We met some lakeside regulars who recommended the muffuletta. The waitress suggested I get the whole one for just a couple of dollars more. It was bigger than my head and I have a pretty big noggin.

Muffuletta is all about the bread and this one was nice and soft, with a yummy olive relish. I took more than half of it to go.

We convinced Frenchie that she had to forgo a salad for once, and she opted for a bacon cheeseburger with onion rings. I was starting to detect a slight Texas twang sneaking into her voice as she chatted happily, enjoying the lake view and the beefy goodness of her first American burger.

Next on our itinerary was the Tomball Rails and Tails Mudbug Festival. With live zydeco music and real cowboys strolling around, she really got a taste of true Americana. We couldn't convince her to try the crawfish, because of the spice, but she did eat a pork crackling. I told her I hardly thought that was adventuresome, considering some of the things the French like to eat.

With more great weather the next day, we headed to Piñatas on the Esplanade, a festival in the east end of Houston. There were two different mariachi bands and a hipster couple singing folk songs, amid colorful piñatas and piñata-inspired artwork. We planned to take her to the Original Ninfa's on Navigation, but, deciding against a very long wait, we ended up finding a perfect table on the patio at El Tiempo Cantina next door instead.

The prices at El Tiempo can run along the lines of some of Houston's fine-dining establishments. For lunch and brunch, however, there are a few deals to be had. I like the pork tamales. For less than ten dollars, you get three tamales covered in either red or green chili. I prefer the house-made red chili, which far outshines the canned chili gravy some other restaurants serve.

Our friend was back on her salad kick. She chose the Parilla salad with chicken, avocados, jicama and praline pecans, served with cilantro citrus dressing. Of all the salads she had on her trip, this was her favorite. Not a leaf of lettuce was left on the plate.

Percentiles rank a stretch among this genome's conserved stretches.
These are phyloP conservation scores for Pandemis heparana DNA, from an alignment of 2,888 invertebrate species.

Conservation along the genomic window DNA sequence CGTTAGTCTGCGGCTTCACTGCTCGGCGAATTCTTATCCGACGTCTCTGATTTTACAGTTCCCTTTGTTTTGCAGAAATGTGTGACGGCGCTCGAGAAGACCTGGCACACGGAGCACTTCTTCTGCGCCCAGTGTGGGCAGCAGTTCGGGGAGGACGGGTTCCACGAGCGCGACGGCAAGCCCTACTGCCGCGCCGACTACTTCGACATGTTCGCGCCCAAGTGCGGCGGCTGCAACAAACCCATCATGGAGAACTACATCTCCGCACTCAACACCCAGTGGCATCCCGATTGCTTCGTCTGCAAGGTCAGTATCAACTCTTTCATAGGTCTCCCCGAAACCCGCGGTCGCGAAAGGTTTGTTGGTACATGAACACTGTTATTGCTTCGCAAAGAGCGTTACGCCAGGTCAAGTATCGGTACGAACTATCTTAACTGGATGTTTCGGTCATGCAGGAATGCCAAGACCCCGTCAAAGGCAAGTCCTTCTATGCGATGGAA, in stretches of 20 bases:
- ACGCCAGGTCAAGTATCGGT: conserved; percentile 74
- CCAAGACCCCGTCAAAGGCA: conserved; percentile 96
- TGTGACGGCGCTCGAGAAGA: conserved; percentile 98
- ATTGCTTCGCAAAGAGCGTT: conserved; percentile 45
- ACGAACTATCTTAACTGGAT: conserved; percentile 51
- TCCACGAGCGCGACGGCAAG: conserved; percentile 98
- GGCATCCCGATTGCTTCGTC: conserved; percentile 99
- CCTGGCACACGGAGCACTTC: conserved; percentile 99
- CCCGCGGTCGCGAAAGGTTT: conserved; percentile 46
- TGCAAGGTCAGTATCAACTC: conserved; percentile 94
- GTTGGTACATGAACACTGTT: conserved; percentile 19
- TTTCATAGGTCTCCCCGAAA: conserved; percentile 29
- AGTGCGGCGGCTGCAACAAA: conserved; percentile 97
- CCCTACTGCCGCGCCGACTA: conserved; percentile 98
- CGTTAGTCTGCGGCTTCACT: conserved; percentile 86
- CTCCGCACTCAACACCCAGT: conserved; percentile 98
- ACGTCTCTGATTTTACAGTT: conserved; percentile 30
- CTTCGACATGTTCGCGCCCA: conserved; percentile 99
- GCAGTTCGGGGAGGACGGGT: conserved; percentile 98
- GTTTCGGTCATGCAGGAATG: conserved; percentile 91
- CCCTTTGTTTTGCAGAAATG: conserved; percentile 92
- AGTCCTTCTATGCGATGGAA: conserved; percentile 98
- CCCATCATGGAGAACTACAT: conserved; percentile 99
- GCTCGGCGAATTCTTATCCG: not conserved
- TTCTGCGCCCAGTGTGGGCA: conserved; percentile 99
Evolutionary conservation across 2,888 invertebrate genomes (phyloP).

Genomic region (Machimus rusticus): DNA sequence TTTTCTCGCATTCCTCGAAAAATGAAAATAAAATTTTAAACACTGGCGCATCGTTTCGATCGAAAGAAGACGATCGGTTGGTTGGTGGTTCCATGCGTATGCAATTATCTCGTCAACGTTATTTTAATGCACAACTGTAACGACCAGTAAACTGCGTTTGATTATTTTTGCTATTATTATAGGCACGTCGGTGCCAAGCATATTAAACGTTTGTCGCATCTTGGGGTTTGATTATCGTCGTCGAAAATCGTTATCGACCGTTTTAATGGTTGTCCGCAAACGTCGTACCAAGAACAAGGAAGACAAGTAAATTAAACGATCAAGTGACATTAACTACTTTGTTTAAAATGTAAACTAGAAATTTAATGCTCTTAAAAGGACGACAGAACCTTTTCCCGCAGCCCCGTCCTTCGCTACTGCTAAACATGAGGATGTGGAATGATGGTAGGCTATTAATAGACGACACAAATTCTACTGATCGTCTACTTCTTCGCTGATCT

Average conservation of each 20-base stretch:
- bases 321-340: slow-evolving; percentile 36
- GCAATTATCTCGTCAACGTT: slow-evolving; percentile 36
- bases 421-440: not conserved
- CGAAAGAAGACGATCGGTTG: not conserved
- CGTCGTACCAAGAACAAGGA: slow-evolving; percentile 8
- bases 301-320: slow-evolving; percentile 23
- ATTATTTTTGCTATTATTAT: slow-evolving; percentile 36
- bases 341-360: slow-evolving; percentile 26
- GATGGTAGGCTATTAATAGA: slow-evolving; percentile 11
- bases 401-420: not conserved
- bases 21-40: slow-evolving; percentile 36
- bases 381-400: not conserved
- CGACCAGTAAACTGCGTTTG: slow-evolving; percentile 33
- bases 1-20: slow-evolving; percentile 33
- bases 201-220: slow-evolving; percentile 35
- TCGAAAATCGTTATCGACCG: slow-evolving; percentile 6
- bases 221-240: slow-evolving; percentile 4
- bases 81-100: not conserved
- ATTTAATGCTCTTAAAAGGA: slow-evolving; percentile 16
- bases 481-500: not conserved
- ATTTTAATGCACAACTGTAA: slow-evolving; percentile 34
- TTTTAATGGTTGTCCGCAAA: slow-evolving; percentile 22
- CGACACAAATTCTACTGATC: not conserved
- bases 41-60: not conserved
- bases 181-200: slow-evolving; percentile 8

She attempted to drink a whole margarita, but alas, I had to finish it for her. There are benefits to hanging out with lightweights.

The French Salad Queen gives the Parilla Salad at El Tiempo cinq étoiles.
The French Salad Queen gives the Parilla Salad at El Tiempo cinq étoiles.
photo by Lorretta Ruggiero

After a few heavy days of festivals and restaurants, we gave ourselves a day off, eating tomato salads out of my garden and homemade buttermilk pancakes, a food she had first tasted and loved on her previous visit, 30 years ago.

I didn't realize how strong a passion had been ignited then. I explained to her all the different ingredients as she watched me creating one of her favorite foods. What I thought of as super-simple, she regarded as a culinary feat.

As I flipped each new pancake onto her plate, her eyes lit up with childlike joy. We giggled like the teenage girls we used to be.

After our day of rest, we decided to make the drive to Galveston. We made a brief tour of the Seawall and the Strand, but she was ready for the sun and sand. I warned her that our beaches weren't exactly the prettiest stretches of coastline, but we found a fairly isolated spot on Pirate's Beach and worshipped the sun for an hour.

I decided to take the Bluewater Highway to Surfside Beach for a different experience. We munched on fresh strawberries and marveled at the multitude of beach houses that now line the coast, from sweet little turquoise cabins to multi-leveled behemoths.

Ready for something more filling than strawberries, we stopped off at the Pirate's Alley Cafe, which seems to be in the middle of reinventing itself as the Seahorse Grill